By Christopher Graham
It was a hot summer day in Naples in Italy, some eight years or so ago. I was with an Italian colleague waiting to head to a meeting. I knew that the drive in a taxi was about 30 minutes and I also knew that the traffic would be bad. Yet she was showing no signs of getting ready to leave. I could feel that little knot of anxiety in my stomach becoming a larger knot of anger as we left to find a taxi just a few minutes before the meeting. Inevitably, we arrived late and some apologies were given but as I sat down at the meeting table, ready to start, I noticed that everyone else seemed to be, how can I put it, chatting. It was a frustrating day for me, but the meeting seemed to be a great success despite my stomach knots.
A moment of reflection might be appropriate at this point.
In Italy, particularly in the south, time is seen as a more fluid commodity than in northern Europe and it is more acceptable to arrive a little after the agreed time. As for the “chatting”, in many cultures, human relationships are held in higher regard than business transactions and the renewal or negotiation of these relationships is vital to successful interactions. Even if to other cultures it sounds like chatting. In my British culture, control of time is usually seen as a central part of our daily lives and our approach to work is more driven by the task than by the people.
I later had a “grown up” conversation with my colleague and took the opportunity to mention that, for me, going to a meeting late was like arriving with no trousers on. Her perfectly reasonable response was that my constant clock-watching and reminding made her feel breathless. Thus, compromises were reached. These conversations and the constructive engagement within them, it seems me, can help us manage these cultural differences and ensure smoother transactions in the future.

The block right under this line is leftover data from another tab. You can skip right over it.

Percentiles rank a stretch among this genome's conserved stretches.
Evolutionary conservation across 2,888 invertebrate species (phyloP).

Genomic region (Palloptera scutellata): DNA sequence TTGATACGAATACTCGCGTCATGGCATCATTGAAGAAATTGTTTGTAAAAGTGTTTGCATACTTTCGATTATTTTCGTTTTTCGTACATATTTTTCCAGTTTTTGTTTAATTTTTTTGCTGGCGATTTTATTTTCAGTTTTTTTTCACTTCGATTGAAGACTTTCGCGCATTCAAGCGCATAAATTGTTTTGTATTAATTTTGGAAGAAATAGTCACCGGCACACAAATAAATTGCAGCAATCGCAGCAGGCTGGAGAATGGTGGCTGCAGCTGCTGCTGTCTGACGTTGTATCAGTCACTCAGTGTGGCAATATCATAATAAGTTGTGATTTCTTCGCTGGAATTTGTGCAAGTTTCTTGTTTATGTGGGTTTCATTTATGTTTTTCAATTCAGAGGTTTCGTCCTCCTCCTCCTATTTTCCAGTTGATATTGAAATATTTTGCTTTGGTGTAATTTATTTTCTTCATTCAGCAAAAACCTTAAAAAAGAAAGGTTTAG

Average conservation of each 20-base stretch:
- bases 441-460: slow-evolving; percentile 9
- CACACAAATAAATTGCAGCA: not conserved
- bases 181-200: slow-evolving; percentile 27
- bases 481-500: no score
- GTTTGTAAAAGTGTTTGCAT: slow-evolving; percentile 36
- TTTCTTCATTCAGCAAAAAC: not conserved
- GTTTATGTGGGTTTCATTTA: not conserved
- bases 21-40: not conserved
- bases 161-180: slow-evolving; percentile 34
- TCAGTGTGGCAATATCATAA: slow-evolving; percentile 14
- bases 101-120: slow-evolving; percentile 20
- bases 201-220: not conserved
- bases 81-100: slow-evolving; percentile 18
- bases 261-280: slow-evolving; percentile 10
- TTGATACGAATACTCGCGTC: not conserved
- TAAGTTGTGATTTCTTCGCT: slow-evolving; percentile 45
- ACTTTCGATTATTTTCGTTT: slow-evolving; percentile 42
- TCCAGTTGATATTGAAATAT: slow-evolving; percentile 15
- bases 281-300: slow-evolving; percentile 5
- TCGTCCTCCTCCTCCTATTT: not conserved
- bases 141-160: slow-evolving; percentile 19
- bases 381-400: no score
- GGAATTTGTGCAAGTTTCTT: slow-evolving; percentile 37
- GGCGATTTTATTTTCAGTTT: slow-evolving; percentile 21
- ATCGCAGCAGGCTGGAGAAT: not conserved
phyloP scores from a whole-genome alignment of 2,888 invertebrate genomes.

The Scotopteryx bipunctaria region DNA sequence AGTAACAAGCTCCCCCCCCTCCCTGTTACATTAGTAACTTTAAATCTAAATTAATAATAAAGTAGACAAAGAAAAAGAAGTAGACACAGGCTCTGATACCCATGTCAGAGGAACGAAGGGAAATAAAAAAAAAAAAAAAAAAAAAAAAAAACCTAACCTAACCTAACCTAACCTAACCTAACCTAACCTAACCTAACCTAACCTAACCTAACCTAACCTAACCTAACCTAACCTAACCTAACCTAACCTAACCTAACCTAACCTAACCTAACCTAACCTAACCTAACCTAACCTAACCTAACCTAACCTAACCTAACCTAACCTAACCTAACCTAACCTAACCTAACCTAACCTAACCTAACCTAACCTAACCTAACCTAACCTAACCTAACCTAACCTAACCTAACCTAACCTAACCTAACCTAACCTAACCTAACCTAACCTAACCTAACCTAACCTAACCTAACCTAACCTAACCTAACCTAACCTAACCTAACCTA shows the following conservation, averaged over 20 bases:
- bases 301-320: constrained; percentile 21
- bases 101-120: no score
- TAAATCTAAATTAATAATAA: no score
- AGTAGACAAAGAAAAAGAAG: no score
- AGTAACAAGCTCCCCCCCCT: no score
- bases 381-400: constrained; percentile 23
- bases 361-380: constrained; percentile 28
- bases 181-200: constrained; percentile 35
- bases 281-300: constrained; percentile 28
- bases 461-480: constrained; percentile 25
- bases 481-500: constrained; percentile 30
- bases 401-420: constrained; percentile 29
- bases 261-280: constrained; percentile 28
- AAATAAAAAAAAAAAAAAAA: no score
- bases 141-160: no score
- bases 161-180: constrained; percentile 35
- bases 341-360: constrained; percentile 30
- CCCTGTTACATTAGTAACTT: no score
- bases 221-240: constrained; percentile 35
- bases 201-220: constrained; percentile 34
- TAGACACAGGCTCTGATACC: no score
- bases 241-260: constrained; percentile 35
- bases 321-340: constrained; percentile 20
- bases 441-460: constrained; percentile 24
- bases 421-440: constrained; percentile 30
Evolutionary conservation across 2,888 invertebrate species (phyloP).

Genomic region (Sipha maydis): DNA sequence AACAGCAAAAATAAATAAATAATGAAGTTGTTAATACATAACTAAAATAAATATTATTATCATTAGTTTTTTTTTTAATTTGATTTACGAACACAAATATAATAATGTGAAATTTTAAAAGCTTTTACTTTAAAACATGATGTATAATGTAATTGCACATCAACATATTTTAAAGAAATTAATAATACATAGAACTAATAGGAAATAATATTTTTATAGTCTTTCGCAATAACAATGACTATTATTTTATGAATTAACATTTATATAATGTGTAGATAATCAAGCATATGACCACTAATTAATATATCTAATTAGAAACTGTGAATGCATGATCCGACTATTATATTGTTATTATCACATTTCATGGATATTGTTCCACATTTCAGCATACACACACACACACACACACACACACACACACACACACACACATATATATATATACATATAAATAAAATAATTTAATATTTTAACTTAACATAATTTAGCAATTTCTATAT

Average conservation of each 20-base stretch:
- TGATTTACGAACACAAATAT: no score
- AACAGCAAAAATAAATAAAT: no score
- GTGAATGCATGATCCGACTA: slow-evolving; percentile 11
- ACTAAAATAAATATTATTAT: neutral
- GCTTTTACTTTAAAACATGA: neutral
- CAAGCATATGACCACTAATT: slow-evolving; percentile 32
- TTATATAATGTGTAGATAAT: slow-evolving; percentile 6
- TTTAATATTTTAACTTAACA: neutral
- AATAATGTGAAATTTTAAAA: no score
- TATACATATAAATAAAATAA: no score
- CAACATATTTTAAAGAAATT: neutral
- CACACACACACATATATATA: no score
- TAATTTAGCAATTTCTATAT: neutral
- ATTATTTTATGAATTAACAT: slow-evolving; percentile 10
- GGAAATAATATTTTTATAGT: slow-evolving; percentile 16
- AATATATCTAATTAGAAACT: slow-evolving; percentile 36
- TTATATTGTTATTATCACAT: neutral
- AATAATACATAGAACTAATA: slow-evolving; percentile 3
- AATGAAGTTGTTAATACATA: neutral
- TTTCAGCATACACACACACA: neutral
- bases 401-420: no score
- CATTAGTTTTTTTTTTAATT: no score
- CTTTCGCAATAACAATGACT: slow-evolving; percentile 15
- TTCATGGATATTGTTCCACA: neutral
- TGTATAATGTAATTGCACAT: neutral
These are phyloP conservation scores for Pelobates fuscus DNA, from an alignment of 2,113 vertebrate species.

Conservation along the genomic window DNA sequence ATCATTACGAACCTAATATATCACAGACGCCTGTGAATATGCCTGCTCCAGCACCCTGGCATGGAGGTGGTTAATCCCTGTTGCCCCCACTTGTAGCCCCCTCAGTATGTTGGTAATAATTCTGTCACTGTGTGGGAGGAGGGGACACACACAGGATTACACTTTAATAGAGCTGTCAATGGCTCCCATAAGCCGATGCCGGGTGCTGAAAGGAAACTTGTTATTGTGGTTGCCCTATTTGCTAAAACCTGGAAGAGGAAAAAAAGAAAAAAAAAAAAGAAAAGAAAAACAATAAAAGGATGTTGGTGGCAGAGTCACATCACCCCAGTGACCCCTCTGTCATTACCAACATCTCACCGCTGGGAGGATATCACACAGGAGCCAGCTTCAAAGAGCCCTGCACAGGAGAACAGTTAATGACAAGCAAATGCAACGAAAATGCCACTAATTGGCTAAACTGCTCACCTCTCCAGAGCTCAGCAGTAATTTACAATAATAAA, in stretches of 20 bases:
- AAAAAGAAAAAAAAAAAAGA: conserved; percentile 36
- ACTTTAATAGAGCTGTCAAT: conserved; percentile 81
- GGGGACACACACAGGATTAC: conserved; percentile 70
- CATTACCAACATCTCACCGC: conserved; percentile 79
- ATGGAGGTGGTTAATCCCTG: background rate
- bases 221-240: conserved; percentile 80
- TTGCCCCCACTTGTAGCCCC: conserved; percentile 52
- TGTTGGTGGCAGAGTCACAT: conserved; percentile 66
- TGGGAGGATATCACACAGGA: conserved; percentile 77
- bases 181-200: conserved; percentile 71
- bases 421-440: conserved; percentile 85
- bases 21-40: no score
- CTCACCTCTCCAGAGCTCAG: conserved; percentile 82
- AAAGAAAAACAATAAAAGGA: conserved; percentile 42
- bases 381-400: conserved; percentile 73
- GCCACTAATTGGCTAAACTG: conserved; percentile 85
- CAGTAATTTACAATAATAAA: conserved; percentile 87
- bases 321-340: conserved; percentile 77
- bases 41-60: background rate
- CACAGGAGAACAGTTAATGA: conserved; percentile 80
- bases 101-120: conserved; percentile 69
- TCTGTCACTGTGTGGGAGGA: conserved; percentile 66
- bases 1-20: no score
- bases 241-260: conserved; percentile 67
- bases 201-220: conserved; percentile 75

But what does all this have to do with English language teaching? When you’ve been working in the field for as long as I have, it becomes clear that, like all dynamic professions, English Language teaching has its trends. Ideas come, develop and stay, or sometimes wither and go. In my view, one of the most exciting areas to have emerged in (fairly) recent years is that of the integration of 21st century skills into our teaching. It’s hard to find a contemporary course book that doesn’t somewhere in the blurb profess to address these issues. For anyone uncertain, the areas covered by 21st century skills can be summarised under these four headings:
Critical Thinking and Problem Solving;
Collaboration and Communication;
Creativity and Imagination;
The aspect of 21st century skills that has always fascinated me the most is that of cross-cultural awareness, an area that sits under the second heading above. From personal experience working and running ELT projects in over 20 countries, I know how important this aspect of communication is. I consider myself to be reasonably culturally literate but I still sometimes find myself coming (almost) unstuck in my travels and encounters around the world, such as in the Naples story above.
Stories such as mine are anecdotal, yes, but these can be very awkward situations with serious consequences for commercial or other relationships if a degree of empathy and understanding is not achieved. There is in fact a significant body of theory that can help us to make sense of cross-cultural situations and allow us to anticipate the behaviours of others and, where required, modify how we behave.
Cross-cultural communication is most certainly a 21st century skill, and teaching an awareness of it falls within our roles as teachers of adults or young adults. We are, after all, preparing our students for the real world, and that real world is where in business, science, and education Japanese people collaborate with Brazilians and Germans negotiate with Omanis. We need to teach not only the language but also the broader communicative context.
Self-awareness is perhaps the key to cross-cultural fluency. Classroom activities that encourage learners to reflect on their own culture and on how they are viewed by others can sometimes provide that magic “what” – the content – that students need to feel a desire to communicate.
If things close to the heart are they key to stimulating communication, what could be better than your own culture?